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As I write this, it’s my birthday, October 30, 2019. At least it is for another few hours. This year, I promised myself that I would do Halloween all the way to the hilt if it killed me in October. And I did. And it looks like maybe it did.

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Art by HamletMachine

No, it’s nowhere near that bad. I was hoping to have a few friends over and maybe watch a movie or two this evening, but unfortunately this morning I woke up with a sore throat and as the day wore on I began to feel more and more under the weather, so I just stayed in and drank tea and didn’t do much besides work today.

Which is okay, because I had a lot of work that needed to get done before the month was over and also because it started to snow today, anyway. Plus, if I’m going to get sick on Halloween, which is the pits, at least I didn’t get sick earlier in the month when I had ten thousand various social obligations to be met.

Knowing I was going to be exhausted, even if I was otherwise fine, I was already planning for a relatively low-key birthday/Halloween, so this works out, even if I’d still rather not get sick, thanks.

It’s been a good month. I had lots of work to do, some of it more fun than others. I saw a lot of movies in local theatres and even hosted a few of them.

I got to show two of my very favorite William Castle/Vincent Price flicks to packed houses, which was an absolute joy. I saw Goblin perform live not once but twice. I kept up my yearly tradition of going to the Nerdoween triple feature and even added in Dismember the Alamo for the first time. I went out to a local haunted house in Independence with my buddies from Magnetic Magic and Forever Bogus. I did a reading at Afterword Tavern & Shelves.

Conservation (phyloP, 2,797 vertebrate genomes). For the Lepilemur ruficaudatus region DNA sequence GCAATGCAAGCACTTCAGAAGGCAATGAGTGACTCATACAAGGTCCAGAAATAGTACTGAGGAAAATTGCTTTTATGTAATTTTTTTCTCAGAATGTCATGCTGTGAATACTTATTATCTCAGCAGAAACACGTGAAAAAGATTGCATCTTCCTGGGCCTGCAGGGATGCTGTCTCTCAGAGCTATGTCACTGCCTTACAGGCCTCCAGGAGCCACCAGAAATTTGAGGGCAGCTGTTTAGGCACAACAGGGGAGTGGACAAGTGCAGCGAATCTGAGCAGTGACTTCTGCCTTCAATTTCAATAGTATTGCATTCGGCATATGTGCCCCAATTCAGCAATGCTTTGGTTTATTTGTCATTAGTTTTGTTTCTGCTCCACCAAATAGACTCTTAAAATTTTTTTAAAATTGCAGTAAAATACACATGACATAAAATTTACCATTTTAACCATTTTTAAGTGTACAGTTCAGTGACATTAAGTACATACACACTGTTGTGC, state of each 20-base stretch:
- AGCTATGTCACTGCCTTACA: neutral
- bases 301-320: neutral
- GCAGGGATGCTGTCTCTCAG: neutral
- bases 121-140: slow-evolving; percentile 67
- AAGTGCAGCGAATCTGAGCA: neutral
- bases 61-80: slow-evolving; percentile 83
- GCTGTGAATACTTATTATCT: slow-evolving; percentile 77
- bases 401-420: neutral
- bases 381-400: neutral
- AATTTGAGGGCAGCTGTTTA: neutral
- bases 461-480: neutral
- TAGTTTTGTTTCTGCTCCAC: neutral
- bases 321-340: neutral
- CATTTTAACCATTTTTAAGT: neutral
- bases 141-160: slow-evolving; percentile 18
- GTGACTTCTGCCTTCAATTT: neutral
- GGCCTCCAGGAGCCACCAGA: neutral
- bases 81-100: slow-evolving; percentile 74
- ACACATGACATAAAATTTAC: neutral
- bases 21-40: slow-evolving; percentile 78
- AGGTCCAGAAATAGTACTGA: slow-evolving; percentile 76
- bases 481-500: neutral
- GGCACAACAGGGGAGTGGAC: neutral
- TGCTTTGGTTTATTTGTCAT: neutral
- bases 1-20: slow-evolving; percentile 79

So far this month, I’ve only watched 28 movies. I’d have to watch three movies between now and midnight tomorrow to average out to a movie a day for all 31 days which is… unlikely, but not inconceivable. I guess we’ll just have to see.

It probably depends, more than anything, on how I feel when I wake up tomorrow. As of right now, though, if I’m too sick to do any Halloweening whatsoever tomorrow, I think I’ll still chalk this October up as a win. And I’ve learned some valuable lessons for next time…

I am not a person who has very many traditions. I don’t even manage to watch movies on a certain day every year, no matter how hard I may try to always catch The Fog on April 21 or Return of the Living Dead on July 3. But one tradition that I’ve managed to keep going for five years now–including the year I had an emergency appendectomy that nearly killed me–is Nerdoween.

Put on by Greg and Jenius of the Nerds of Nostalgia and Nightmare Junkhead podcasts, Nerdoween is an annual Halloween institution; one night, three horror movies that aren’t revealed until they’re shown, all following a theme. Nerdoween has been going for five years now, and I’ve been there every year, front row center. (That last part isn’t quite true. I sat in the second row this year because it was better for my shoulder. In other news, I am old.)

Every year, I’ve managed to see at least one film that I hadn’t seen before–until this year. The first year, the theme was demons, and I caught both Demons and Night of the Demons for the first time, believe it or not. The second year, the theme was sequels, and I saw both 28 Weeks Later and Texas Chainsaw Massacre 2 for the first time.

The theme for the third year was anthologies, which seems a likely place for them to strike out, but I actually caught Tales from the Hood for the first time that year. (The other two were a couple of favorites; Creepshow and Waxwork.) The fourth year was sleazy sci-fi, where I got to see Xtro for the first time.

This year’s theme, as you may have gathered from the title of this post, was “nouns that kill.” We started out with killer cars and Stephen King’s cocaine-fueled rampage Maximum Overdrive, which is really an ideal movie for this kind of event. We followed that up with killer kids and Cooties, which the audience seemed to go wild for.

The final film of the night would have been animals that kill in the form of Arachnophobia, but that was destined to fall victim to a one-two punch. My adopted brother Jay has gone with me to every one of these since I started, and this one was no exception. Thing is, though, Jay doesn’t do spiders. And me? I had literally watched Arachnophobia 14 days ago for work.

Even that might not have been enough to doom the enterprise, but I’m actually going out again tomorrow for Dismember the Alamo (it’ll be my first time), where I’ll be watching four movies. Then Analog Sunday the next day. Then probably another mystery movie night on Monday. Then possibly Horror Roulette. Then definitely a Ghoulish Evening with Orrin Grey and Signal Horizon at the Afterword Tavern & Shelves on Wednesday. So an early night wasn’t a bad call for me.